Friday 20 January 2017

Why forcing Irish on all makes most of us gag

The truth is that more people hate our first official language than love it, or can speak it, writes Emer O'Kelly

Published 20/03/2011 | 05:00

MOST people are fairly impressed with the way our new Taoiseach is getting off the mark on tackling various pre-election issues. But at least one of his policy proposals has already been spectacularly abandoned. That's the promise to remove the compulsion to take Irish as a Leaving Certificate subject.

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In one way it's easy to see why Mr Kenny dropped the idea like a hot potato: the squawks, yells, huffs and puffs were deafening. . . all delivered in English, of course, as is the wont of the language police when they're saying something they want understood; no sense protesting in our sacred native tongue, since the majority of people would neither hear nor understand. Their yelling was so deafening that Fine Gael probably thought the issue could lose them the election. So they listened to the travellers on the Irish language gravy train rather than to the population at large: and dropped the policy.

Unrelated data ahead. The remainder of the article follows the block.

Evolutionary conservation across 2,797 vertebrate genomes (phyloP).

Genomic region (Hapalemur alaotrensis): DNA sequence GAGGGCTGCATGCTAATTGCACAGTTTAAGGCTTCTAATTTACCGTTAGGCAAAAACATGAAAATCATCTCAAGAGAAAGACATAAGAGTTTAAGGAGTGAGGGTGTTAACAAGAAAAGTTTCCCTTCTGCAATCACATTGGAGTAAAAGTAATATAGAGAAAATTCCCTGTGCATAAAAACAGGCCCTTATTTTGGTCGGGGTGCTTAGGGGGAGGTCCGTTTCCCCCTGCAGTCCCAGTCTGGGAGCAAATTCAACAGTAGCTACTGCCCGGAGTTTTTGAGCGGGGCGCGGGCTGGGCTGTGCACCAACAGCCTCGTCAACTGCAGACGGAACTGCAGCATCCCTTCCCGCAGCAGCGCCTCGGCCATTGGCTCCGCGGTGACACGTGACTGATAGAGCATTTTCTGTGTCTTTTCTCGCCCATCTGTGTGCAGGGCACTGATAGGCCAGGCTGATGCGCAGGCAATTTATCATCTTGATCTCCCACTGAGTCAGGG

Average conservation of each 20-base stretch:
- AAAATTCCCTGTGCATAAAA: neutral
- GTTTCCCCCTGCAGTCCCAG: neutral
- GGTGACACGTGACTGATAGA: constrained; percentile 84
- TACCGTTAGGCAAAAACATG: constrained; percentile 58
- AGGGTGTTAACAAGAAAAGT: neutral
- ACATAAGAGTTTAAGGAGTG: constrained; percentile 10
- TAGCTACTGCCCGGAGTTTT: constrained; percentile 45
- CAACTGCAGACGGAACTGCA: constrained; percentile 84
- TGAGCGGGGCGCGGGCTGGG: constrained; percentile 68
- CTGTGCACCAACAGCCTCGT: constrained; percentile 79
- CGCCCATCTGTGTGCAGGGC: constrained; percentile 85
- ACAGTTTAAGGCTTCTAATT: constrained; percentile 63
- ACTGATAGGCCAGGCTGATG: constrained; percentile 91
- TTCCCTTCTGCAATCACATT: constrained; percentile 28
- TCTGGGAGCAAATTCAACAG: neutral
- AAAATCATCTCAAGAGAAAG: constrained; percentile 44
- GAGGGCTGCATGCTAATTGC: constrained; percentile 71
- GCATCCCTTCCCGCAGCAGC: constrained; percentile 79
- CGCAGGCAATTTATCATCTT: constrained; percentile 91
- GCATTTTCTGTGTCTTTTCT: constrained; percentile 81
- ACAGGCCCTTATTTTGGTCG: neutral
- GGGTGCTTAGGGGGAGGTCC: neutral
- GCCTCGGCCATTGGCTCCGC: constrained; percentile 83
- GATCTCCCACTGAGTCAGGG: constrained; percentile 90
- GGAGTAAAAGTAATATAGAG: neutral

An Coimisineir Teanga, Sean O Curreain, whose office was set up to implement the provisions of the Official Languages Act, issued his annual report last week. It contained records of 700-odd complaints from people who found themselves unable to conduct their business through Irish with State departments. The Coimisineir was particularly pained because according to the last Census of Population, he points out, there are 72,000 people in Ireland who use Irish "on a daily basis". I find that a fascinating statistic. Because another statistic from the report shows that only 1.5 per cent of the administrative staff of the Department of Education could provide a service in Irish. When you put those two statistics together, it would seem that the department has been singularly unlucky in being unable to find employees with a working knowledge of the language. Or could it be that the 72,000 people who use it "daily" are a figment of somebody's imagination? Maybe even their own? After all, as Mr O Curreain himself points out, young adults are leaving school after having completed 1,500 hours of language tuition over a 13-year period . . . and they still can't speak or write Irish.

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